2020 Airport Noise Ordinance Neighborhood Impact Fund
Legal-name: Historical Society of Long Beach
Address: 4260 Atlantic Ave
City: Long Beach
Title: Executive Director
Contact-title: Executive Director
Grant-title: A Woman’s Place in the Spotlight
Grant-purpose: “A Woman’s Place in the Spotlight” enhances the neighborhood through window displays that share stories of dynamic, local women who positively impacted Long Beach at the Historical Society of Long Beach, 4260 Atlantic Avenue.
What-is-project: On August 26, 2020, The Historical Society of Long Beach (HSLB) planned to open an exhibition commemorating the Suffrage Centennial, called “A Woman’s Place in the Spotlight.” Our fundraising was underway when the kick-off fundraising event scheduled for March 18th was abruptly postponed due to COVID. As postponements gave way to cancellations, we pivoted our exhibition to outward-facing window displays and online pieces. Our fundraising continues so that we may continue operating and sharing the stories of local women’s history.
With the proposed funding from the Airport Neighborhood Impact Fund, we plan to highlight the lives of five local women between February and June of 2021. Here are the women whose stories we plan to spotlight.
Myrtelle Gunsul, who became the City of Long Beach’s first elected City Auditor in 1919. She served in that position for 32 years and remains the longest-serving Long Beach elected official in Long Beach history.
Darthula Bougess was born in 1886 and moved to Long Beach in 1929. She gave talks about the history of Black people in the United States. She also wrote a survey in 1935 called “The Negro in Long Beach.” In 1956, she and Mrs. Willie White organized the Bougess White Scholarship Foundation that still awards college scholarships.
Evelyn Knight was born in Africa Town, Alabama, and moved to Long Beach in the 1960s. She worked as a social worker, went to Selma, and marched with Martin Luther King. Ms. Knight remains a local leader for social justice.
State Senator Jenny Oropeza was the first in her family to attend college and was the first Latina elected President of the Associated Students at CSULB. She went on to become the first Latina elected to the Long Beach City Council. Later, she served three terms in the California Assembly and two terms in the State Senate before her passing in 2010.
Sara Pol-Lim was born in Cambodia and immigrated to the United States. She became the Executive Director of the United Cambodian Community Inc. where she brought the organization through difficult times. Today, Ms. Pol-Lim is a leader for social justice and serves as a Regional Program Manager for the U.S. Census.
How-will-you-succeed: The project has several sources of support. Funding from the Port of Long Beach and many individuals will support an online series “A Woman’s Place — Spotlight on the Port” which highlights women related to the harbor. Other funds will support additional Spotlights online and in our storefront windows. The number of women highlighted will increase with additional funding, or decrease if adequate funding is not secured.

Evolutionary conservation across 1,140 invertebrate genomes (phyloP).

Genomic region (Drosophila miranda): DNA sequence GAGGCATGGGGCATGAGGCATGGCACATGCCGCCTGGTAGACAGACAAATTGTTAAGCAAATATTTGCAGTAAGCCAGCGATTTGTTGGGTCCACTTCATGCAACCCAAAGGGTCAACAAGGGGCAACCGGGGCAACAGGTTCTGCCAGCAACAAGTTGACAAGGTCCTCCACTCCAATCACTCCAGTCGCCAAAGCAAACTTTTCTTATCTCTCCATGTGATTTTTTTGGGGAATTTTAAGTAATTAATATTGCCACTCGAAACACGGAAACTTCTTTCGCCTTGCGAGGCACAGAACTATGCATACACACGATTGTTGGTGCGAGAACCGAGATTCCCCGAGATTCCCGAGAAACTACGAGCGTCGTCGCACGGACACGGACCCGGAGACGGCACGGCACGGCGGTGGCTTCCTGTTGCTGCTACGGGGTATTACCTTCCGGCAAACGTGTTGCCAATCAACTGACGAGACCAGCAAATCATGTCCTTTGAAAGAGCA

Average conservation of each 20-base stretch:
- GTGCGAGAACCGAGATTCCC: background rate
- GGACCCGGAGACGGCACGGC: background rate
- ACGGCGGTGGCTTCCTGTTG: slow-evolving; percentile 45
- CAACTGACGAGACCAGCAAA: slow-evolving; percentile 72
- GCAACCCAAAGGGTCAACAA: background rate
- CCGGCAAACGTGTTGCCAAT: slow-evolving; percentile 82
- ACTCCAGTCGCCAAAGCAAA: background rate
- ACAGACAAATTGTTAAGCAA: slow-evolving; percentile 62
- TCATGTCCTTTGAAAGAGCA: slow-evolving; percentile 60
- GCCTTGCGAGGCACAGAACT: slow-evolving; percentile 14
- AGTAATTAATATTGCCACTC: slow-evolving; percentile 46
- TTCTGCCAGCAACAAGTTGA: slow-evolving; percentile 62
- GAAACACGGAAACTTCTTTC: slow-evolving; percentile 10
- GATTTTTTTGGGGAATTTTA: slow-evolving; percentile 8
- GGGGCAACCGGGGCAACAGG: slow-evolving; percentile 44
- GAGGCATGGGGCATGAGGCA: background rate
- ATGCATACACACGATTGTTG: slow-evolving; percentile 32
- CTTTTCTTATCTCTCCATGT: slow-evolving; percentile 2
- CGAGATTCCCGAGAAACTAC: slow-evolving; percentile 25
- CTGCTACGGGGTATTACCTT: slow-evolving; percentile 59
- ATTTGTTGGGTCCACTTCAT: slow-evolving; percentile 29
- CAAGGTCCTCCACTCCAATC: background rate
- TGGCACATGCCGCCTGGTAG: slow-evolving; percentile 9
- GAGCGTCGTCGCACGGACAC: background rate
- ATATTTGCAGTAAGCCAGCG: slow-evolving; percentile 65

Who-are-you: The Historical Society of Long Beach collects, preserves, and presents local history. Through historical collections, exhibits, and programs we connect people to the past and to the place they live. We present an inclusive community narrative and help create greater understanding of our neighborhoods, the city, and its place in the larger world. We engage the community in thinking about what makes Long Beach unique.
HSLB has over 20-years of experience presenting public history displays. Since 2007, we have mounted exhibitions in our Bixby Knolls gallery. HSLB would have opened a gallery exhibition called “A Woman’s Place in the Spotlight” about the history of women in Long Beach had COVID not interrupted. Since March, we have been repositioning displays for view by pedestrians. This project provides us the opportunity to share curated information and continue our plan of telling women’s stories in commemoration of the 100th Anniversary of the 19th Amendment to the U.S. Constitution granting suffrage to women.
We joined forces with the Long Beach Suffrage 100 group of women to collect and share the stories of local women to commemorate the 19th Amendment. For nearly one year we have been specifically calling for the community to share biographies of local women who broke barriers, or who gave extraordinary service to the community. These biographies are being added to our archive and select stories were to be used in the gallery exhibition. Now, we are pivoting this exhibition to be shared in our storefront windows and online.